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19 Sep

Risks Associated with Varicose Veins

varicose veins

When the function of the veins to carry blood upwards towards the heart fails, the blood begins to pool in the veins in the legs, causing them to enlarge and become varicose. People most at risk of suffering from varicose veins are pregnant women, elderly people and those suffering from obesity. A visible sign of varicose veins is the bulging veins that have turned bluish purple in color. People suffering from Varicose veins also feel a heaviness in their legs, along with swelling and severe pains.

Varicose Veins, although appears to be relatively harmless, must not be left untreated as it may lead to severe repercussions in the worst-case scenario. As time goes by, and the veins are left untreated, some potentially life-threatening conditions begin to develop. Hyperpigmentation and Lipodermosclerosis are the first to strike. Hyperpigmentation is when an excess of blood flows into the tissues in the legs, the skin becomes dark, as the patient suffers from painful swelling and inflammation. This inflammation leads to the tissues becoming heavy and stiff, and curb movement in legs. This is known as Lipodermosclerosis.

Patients also risk dealing with conditions such as leg ulcers and spontaneous bleeding. Over time, if varicose veins remain untreated, the skin around the affected areas starts to breakdown to expose the flesh beneath, causing ulcers. They get bigger and bigger, causing extreme discomfort and irritation. As the skin continues to breakdown further and further, when it comes into even slight contact with external forces, it results in excessive blood loss.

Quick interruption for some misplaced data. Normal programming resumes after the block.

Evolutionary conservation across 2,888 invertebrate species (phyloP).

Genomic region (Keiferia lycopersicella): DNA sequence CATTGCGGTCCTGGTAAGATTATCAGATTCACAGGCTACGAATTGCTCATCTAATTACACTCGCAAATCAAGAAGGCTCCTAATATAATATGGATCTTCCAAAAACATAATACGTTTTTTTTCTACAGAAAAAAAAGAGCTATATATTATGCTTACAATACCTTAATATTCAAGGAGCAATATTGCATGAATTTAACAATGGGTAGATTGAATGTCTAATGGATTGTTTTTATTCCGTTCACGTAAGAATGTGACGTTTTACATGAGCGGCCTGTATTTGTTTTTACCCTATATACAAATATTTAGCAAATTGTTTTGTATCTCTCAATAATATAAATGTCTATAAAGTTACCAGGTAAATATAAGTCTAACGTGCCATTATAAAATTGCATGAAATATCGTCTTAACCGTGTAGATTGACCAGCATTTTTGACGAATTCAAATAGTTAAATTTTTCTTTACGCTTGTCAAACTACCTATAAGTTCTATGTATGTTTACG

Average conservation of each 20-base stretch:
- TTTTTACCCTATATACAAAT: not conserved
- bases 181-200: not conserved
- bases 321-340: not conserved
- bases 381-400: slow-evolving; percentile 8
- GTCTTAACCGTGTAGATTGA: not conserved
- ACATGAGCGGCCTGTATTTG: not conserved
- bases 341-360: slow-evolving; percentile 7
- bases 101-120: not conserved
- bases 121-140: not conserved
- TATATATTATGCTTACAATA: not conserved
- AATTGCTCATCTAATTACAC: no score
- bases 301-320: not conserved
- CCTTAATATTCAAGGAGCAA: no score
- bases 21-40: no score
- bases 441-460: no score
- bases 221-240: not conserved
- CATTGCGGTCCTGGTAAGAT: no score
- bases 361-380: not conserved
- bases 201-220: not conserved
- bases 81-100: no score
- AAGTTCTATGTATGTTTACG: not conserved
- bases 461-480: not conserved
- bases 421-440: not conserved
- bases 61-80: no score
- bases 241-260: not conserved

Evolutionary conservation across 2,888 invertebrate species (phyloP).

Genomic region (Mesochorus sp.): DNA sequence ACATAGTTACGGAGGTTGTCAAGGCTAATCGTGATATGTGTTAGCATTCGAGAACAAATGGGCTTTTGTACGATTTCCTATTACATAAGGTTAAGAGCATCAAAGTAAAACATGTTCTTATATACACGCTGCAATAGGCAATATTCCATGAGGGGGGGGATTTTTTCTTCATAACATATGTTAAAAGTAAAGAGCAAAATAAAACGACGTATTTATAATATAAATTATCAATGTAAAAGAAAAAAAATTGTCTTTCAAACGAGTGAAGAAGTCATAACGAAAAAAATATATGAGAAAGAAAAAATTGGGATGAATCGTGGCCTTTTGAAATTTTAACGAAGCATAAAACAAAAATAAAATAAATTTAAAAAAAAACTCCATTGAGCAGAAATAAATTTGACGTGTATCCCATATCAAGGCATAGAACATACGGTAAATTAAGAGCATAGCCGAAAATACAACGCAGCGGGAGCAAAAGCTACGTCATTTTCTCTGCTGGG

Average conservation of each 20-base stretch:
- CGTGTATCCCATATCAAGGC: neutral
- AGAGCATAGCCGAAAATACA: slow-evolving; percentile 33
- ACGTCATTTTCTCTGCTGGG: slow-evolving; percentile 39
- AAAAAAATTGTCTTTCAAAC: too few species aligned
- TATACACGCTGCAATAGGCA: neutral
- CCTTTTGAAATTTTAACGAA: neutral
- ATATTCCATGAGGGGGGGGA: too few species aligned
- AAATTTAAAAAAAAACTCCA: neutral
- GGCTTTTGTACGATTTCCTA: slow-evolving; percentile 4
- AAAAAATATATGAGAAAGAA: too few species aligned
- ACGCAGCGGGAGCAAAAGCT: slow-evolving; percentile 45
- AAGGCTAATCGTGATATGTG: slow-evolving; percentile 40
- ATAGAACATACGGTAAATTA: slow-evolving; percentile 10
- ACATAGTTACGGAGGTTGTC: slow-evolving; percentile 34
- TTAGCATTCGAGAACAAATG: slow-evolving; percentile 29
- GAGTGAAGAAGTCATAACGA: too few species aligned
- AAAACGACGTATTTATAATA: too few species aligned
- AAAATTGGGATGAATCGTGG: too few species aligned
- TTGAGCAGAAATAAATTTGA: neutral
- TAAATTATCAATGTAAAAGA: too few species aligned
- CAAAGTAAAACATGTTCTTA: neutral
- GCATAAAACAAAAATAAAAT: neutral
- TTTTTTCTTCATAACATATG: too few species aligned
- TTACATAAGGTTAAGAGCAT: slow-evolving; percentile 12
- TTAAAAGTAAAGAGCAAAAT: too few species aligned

The greatest risks of not getting varicose veins treated are the consequences of Superficial Thrombophlebitis and Deep Vein Thrombosis (DVT) where the inflammation of veins right beneath of surface of skin leads to the weakening of veins and decreased blood flow. The skin turns red, and causes intense pains. The greatest threat of untreated varicose veins is DVT. DVT leads to blood clots, and should these blood clots travel further up the body, the condition can be life-threatening.

Most of the time, damaged veins are extracted using treatments such as endovenous laser ablation, micro-phlebectomy, or sclerotherapy. These treatments are simple, highly effective, relatively painless and are performed over the course of a few short appointments.

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